The hard sell is Mia Wasikowska. Fine in Alice in Wonderland and The Kids Are All Right, Wasikowska is often simply unfathomable as plain-pretty Jane. She survives, without evident neurosis, a girlhood that might have caused psychosis. Primly fitted into tight, homely outfits, she could almost be starring in Little House on the Moors. Jane is such a totem of saintly, virginal endurance that her growing interest in Rochester comes off like a challenge project at a tough finishing school. The truth is, she’s a little dull.
Battle: Los Angeles
Maybe Hollywood has a death wish for Santa Monica. It slid into the sea in 2012 and almost melted in Volcano. Now the beach community is ravaged by alien invaders in Battle: Los Angeles. Most of the filming was not in L.A. but LA (Louisiana), though trashing New Orleans would be too painfully redundant even for this demolition derby. As Santa Monica burns, a Marines platoon under veteran sergeant Mike Nantz (Aaron Eckhart) opts to escape hell by driving away in an orange city bus. Maybe the aliens are stupid (maybe they worked on this script, “directed” by Jonathan Liebesman).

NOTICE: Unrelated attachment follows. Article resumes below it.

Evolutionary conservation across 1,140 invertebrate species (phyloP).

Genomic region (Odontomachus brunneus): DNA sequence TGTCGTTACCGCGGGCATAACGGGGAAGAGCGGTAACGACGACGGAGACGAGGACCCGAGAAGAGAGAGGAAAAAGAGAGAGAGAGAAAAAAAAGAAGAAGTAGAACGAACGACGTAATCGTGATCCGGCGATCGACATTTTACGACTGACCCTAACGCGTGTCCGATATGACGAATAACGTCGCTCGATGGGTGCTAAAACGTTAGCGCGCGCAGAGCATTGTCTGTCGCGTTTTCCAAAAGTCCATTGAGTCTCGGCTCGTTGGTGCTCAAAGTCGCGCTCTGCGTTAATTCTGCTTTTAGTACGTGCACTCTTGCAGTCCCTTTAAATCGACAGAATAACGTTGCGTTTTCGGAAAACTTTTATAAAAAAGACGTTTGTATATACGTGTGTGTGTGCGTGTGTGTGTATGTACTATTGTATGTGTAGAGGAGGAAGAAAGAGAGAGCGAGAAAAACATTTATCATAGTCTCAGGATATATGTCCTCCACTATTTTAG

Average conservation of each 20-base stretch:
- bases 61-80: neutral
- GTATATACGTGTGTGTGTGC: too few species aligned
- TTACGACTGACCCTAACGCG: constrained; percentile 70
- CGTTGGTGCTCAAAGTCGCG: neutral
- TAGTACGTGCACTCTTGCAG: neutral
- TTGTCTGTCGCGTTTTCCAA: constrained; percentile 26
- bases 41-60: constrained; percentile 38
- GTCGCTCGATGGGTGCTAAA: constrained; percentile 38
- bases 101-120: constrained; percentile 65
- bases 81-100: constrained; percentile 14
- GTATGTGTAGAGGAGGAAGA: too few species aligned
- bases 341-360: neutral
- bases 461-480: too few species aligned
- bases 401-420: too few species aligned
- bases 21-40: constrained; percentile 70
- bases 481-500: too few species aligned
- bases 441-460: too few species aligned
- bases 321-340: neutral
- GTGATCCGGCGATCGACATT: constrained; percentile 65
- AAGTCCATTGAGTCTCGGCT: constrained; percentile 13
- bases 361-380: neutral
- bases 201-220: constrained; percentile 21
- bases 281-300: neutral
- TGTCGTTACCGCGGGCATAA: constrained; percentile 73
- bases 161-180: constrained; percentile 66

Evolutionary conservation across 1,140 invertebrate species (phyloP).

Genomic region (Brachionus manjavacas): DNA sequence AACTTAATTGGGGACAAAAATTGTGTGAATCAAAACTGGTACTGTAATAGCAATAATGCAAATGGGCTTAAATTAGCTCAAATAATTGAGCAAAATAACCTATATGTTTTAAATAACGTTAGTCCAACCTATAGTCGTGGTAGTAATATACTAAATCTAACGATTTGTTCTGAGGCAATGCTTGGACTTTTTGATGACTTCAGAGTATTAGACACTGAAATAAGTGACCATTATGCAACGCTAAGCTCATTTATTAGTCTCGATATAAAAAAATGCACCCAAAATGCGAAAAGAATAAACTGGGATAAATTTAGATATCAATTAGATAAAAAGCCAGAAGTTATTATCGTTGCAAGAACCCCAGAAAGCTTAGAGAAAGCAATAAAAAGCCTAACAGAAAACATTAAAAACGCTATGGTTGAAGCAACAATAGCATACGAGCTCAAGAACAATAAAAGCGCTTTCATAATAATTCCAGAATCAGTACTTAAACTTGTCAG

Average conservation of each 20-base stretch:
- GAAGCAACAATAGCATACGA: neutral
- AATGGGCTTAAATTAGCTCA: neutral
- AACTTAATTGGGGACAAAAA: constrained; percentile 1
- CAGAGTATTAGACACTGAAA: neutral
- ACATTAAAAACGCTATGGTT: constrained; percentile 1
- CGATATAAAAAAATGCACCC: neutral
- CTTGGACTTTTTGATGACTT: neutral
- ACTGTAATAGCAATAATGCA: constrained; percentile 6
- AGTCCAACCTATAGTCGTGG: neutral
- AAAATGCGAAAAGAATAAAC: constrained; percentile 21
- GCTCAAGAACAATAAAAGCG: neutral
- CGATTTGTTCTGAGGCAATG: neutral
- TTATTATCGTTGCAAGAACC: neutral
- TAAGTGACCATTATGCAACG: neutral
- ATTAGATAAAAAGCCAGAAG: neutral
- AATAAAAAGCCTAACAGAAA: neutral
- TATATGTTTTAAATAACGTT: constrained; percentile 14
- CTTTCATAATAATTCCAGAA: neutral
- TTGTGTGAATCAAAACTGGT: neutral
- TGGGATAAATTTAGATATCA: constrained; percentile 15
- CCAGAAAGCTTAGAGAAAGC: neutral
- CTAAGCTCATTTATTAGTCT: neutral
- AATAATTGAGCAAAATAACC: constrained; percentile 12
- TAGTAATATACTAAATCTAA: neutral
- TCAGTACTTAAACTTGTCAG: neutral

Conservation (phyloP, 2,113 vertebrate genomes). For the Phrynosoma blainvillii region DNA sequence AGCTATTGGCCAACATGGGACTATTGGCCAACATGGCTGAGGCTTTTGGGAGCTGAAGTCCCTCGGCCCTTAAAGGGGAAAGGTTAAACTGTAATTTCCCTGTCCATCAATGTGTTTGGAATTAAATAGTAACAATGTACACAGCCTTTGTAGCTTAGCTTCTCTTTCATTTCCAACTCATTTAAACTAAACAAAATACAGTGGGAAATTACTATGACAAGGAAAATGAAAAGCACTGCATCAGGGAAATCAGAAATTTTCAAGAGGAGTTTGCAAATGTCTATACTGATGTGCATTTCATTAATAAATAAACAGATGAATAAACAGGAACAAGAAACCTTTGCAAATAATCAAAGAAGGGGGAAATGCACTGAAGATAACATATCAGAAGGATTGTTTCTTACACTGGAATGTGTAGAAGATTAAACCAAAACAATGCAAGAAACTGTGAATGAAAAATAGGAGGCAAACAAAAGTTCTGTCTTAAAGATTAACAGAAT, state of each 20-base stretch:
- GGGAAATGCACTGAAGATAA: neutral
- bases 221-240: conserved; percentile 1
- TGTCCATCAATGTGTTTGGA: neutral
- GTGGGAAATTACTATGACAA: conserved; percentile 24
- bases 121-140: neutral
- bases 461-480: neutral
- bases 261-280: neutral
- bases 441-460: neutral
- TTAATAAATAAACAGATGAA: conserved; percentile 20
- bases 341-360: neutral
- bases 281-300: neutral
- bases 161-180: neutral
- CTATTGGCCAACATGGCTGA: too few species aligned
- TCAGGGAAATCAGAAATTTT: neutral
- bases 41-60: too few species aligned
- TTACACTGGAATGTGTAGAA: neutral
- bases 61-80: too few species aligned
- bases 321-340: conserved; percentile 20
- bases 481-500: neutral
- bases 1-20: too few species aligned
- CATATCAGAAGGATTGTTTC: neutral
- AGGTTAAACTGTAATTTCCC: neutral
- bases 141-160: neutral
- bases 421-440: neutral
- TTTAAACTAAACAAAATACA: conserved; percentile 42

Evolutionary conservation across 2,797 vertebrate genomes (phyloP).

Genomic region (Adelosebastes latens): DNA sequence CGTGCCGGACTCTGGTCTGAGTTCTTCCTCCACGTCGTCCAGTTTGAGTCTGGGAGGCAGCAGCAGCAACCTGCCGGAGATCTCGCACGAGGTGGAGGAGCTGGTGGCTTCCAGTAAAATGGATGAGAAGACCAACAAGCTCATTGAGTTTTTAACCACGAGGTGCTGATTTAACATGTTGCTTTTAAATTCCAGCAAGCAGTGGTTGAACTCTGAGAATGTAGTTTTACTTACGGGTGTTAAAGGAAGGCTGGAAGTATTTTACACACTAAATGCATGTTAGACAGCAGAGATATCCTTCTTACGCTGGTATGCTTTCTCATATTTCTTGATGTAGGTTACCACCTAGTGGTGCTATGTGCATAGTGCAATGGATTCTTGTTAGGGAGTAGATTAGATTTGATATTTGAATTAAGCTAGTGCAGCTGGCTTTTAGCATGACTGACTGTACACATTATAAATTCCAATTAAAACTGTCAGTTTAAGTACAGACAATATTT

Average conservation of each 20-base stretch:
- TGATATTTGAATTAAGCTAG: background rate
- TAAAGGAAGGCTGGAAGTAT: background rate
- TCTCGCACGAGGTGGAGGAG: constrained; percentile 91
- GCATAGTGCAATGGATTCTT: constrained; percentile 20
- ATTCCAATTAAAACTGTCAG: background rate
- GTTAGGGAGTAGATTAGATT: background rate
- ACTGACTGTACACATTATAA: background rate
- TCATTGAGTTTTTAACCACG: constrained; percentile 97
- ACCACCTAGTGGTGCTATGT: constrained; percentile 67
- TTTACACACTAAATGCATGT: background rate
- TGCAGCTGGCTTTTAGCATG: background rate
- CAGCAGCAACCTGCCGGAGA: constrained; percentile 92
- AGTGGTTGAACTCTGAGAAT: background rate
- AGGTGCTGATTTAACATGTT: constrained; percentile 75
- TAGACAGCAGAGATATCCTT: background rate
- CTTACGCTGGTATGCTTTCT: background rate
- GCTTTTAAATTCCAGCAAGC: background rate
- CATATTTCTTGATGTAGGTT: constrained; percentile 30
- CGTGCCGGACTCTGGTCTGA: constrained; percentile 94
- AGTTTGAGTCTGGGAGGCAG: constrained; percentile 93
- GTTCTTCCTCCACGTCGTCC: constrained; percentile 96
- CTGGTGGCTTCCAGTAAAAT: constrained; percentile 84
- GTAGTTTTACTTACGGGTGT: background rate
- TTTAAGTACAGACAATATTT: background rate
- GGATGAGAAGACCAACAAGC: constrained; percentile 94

The aliens are squishy beneath their metal armor, and in the squirmiest scene, a captured alien is probed and pulled apart while still alive. Humans die mostly like road kill, though a heroic civilian grabs a gun and becomes an honorary Marine, setting the example for his kid who is, we surmise, a future Marine. Nantz not only ties the boy’s shoelaces but calls him “the bravest Marine I’ve ever seen,” not long after delivering a speech saluting the young Marines he lost in past (Iraq?) action. The kid scenes echo the worst bits of The Green Berets, John Wayne’s oafish endorsement of our engagement in Vietnam.
This is a combat video game (“They’re going down like bowling pins!”) wrapped in a Marine Corps recruiting poster. Troops at Camp Pendleton helped train the actors, though surely little training was needed by Michelle Rodriguez, the Girlfight and Avatar icon of kick-butt feminism. We get the jarhead mantras “Hoorah” and “Retreat? Hell!” A mention of Wayne (1907–1979) triggers a nod to modern demographics when a recruit says, “Who the hell is John Wayne?” At least in Wayne’s era, “action film” had not become synonymous with “shameless.”